The Antibody Lab has worldwide exclusive rights to use NT-proCNP as a marker for screening or diagnosis of pre-eclampsia.
We are seeking a partner to adapt the NT-proCNP assay to automated clinical chemistry systems and to confirm our encouraging clinical results in a prospective clinical trial.
Social and Medical Value
A reliable and early screening assay to predict the risk of pre-eclampsia minimizes costs by diminishing subsequent health problems, reducing hospitalization and avoiding unnecessary treatment.
Good in vitro diagnostics can influence clinical decision-making, while accounting for only a fraction of total healthcare spending.
It allows doctors to make the right decisions for their patients at the right time and it helps healthcare insurance companies and policymakers to save money.
The future of sustainable healthcare depends on such diagnosis and screening.
Pre-eclampsia affects 3%-8% of all pregnancies and has traditionally been defined as new onset of sustained hypertension and proteinuria after 20 weeks of gestation. It is a major cause of maternal and perinatal morbidity and mortality.
A major challenge in modern obstetrics is early identification of pregnancies at high risk and undertaking the necessary measures to improve placentation and reduce the prevalence of the disease.
Several measures are used or under investigation (low-dose aspirin, low-molecular weight heparin, calcium, folic acid, among others) for the prevention of preeclampsia. Unfortunately, most high-risk women who could benefit from those preventive measures are not identified until late in pregnancy. Recent evidences suggest that clinicians could identify women at risk of developing preeclampsia by using the biomarker NT-proCNP or using a combination of serum biomarkers and ultrasound in the first-trimester of pregnancy.
C–type natriuretic peptide (CNP) is a paracrine growth factor widely expressed in tissues, including the vascular endothelium, where it is considered to provide vasoprotective functions. In addition, CNP, a vasodepressor, promotes bloodflow via vasodilation and angiogenesis. CNP itself is rapidly degraded in tissues, and negligible quantities enter the circulation; however, an inactive portion of the pro-hormone aminoterminal proCNP (NT-proCNP) is not degraded at source, circulates in plasma, and can be used as a marker of CNP synthesis in tissues.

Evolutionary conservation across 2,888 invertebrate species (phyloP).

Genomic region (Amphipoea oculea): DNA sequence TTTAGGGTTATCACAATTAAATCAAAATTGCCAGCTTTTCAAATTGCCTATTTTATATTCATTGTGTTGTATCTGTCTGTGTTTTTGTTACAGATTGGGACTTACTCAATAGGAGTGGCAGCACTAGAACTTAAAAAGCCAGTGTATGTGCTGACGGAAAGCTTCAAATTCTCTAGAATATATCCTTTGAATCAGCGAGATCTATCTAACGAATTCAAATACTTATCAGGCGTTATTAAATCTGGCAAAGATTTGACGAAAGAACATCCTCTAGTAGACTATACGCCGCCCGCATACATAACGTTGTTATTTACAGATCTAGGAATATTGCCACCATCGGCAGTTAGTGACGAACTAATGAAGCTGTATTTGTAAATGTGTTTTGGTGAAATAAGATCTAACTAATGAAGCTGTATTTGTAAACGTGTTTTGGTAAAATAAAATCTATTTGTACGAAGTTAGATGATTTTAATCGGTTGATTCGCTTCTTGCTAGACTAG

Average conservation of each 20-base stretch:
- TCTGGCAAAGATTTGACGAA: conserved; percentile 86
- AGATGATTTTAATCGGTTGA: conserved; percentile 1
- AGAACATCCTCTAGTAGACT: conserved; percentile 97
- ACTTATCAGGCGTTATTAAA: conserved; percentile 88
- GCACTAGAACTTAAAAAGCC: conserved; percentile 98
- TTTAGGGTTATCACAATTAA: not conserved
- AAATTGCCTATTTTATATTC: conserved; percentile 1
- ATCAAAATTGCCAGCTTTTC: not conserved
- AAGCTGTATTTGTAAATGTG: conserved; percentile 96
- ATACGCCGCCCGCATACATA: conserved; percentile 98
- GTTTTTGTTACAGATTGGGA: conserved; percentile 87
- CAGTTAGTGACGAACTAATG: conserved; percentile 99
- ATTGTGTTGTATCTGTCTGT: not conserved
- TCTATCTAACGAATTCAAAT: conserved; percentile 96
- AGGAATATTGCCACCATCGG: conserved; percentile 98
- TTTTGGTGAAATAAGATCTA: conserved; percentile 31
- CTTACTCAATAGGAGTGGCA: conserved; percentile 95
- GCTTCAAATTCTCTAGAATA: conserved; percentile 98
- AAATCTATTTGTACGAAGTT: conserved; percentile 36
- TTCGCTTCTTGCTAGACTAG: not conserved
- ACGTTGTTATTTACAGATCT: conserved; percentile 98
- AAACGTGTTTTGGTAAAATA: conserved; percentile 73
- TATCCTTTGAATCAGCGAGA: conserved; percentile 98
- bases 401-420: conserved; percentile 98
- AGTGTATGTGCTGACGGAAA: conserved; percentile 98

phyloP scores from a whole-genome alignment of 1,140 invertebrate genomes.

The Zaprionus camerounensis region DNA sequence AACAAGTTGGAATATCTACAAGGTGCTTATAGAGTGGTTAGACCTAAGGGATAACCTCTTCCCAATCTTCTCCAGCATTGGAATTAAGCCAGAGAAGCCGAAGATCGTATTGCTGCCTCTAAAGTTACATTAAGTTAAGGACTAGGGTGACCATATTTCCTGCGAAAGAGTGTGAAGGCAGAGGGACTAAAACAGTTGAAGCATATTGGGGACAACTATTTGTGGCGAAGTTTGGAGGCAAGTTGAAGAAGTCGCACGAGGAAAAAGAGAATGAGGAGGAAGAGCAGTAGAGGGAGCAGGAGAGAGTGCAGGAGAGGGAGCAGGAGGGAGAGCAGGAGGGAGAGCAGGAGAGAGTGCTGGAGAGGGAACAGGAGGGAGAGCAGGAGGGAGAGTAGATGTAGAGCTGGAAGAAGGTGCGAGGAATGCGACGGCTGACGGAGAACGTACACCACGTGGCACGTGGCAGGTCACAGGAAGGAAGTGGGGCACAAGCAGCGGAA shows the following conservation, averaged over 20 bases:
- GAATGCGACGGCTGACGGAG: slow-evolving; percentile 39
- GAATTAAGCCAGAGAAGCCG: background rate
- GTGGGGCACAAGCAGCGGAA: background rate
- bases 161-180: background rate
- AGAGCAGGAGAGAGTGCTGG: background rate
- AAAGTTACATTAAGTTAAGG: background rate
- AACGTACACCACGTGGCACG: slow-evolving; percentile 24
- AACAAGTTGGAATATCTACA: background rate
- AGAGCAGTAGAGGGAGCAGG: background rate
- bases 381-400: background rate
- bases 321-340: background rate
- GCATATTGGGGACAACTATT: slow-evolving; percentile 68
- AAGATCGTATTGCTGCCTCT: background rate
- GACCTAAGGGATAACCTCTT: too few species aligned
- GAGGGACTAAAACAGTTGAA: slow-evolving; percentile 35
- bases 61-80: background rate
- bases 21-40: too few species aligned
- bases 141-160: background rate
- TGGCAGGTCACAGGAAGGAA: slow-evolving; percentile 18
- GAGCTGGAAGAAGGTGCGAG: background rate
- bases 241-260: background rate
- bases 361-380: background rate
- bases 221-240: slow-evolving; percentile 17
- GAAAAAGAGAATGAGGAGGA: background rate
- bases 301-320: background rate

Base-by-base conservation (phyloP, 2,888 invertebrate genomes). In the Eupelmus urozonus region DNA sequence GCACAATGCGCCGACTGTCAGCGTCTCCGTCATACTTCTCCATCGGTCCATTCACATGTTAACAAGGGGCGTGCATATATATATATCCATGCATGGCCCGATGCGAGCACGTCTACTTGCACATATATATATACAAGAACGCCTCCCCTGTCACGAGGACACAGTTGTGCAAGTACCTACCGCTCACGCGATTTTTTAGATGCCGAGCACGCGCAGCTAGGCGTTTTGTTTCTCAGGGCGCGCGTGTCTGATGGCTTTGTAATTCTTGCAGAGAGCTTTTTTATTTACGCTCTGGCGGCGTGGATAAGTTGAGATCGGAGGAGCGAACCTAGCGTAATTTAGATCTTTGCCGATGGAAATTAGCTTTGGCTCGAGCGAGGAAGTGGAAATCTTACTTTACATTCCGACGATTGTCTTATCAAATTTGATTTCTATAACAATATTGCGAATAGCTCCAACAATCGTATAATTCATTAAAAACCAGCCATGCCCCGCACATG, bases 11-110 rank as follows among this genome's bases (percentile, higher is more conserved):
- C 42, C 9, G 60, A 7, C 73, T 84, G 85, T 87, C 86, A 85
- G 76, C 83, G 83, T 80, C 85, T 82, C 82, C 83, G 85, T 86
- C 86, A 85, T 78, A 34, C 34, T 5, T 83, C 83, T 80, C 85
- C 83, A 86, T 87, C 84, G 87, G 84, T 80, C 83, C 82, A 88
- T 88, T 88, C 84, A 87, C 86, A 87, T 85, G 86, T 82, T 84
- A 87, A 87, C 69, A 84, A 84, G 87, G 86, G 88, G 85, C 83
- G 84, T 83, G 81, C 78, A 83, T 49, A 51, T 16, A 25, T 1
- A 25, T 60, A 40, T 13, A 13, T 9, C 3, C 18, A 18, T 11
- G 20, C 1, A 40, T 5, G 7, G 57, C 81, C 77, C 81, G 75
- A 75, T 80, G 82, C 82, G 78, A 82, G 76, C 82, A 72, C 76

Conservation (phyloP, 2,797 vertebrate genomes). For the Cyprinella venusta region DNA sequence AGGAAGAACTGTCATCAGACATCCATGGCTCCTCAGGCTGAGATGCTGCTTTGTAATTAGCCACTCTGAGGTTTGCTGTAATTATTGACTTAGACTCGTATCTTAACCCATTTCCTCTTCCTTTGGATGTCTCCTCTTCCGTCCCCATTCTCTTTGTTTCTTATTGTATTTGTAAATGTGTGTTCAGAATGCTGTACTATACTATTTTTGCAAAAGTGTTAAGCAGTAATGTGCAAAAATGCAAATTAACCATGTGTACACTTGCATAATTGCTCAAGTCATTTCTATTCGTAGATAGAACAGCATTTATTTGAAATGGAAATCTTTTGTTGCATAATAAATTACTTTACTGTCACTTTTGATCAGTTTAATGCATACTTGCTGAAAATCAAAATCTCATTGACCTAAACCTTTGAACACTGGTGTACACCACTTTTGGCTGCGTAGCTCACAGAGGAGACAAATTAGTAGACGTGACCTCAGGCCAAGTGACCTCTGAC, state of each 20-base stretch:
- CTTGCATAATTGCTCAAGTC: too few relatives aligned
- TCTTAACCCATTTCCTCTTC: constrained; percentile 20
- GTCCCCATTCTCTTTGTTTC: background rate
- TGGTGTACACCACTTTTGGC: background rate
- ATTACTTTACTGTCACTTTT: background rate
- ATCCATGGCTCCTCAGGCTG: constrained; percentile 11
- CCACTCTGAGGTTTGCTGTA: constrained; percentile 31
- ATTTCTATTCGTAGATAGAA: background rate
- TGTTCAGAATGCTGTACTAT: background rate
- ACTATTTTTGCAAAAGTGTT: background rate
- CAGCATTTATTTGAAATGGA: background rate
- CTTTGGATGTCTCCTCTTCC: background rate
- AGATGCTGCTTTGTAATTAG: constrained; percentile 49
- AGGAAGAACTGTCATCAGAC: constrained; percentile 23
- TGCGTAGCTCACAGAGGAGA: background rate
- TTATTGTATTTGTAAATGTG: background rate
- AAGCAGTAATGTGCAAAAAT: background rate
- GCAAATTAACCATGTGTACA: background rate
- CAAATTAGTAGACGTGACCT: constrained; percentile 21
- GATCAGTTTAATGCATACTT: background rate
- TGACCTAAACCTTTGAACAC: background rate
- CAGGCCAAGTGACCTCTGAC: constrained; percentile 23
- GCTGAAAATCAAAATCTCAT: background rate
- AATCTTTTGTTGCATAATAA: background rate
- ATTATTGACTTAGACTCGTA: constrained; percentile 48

Pre-eclampsia and NT-proCNP
It has been shown in various studies that in women with pregnancy complications, such as diminished fetal growth and pre-eclampsia, NT-proCNP was increased early in gestation when compared with values from women with normal gestation.
Assay for NT-proCNP
The Antibody Lab has developed a CE-marked ELISA to measure levels of NT-proCNP in serum or plasma (marketed by Biomedica). The assay is currently being adapted for point of care testing.
* Walther, T. and Stepan, H. C-type natriuretic peptide in reproduction, pregnancy and fetal development. J Endocrinol. 180,
* Espiner, E. A., Prickett, T. C., Taylor, R. S., Reid, R. A. & McCowan, L. M. Effects of pre-eclampsia and fetal growth restriction on C-type natriuretic peptide. BJOG 122, 1236–43 (2015).
* Reid, R. A. et al. C-type natriuretic peptide in complicated pregnancy: increased secretion precedes adverse events. J. Clin. Endocrinol. Metab. 99, 1470–8 (2014)
* Mol, B.W., Roberts, C.T., Thangaratinam, S., Magee, L.A., de Groot, C.J., Hofmeyr, G.J. Pre-eclampsia. Lancet Sep 2 (2015)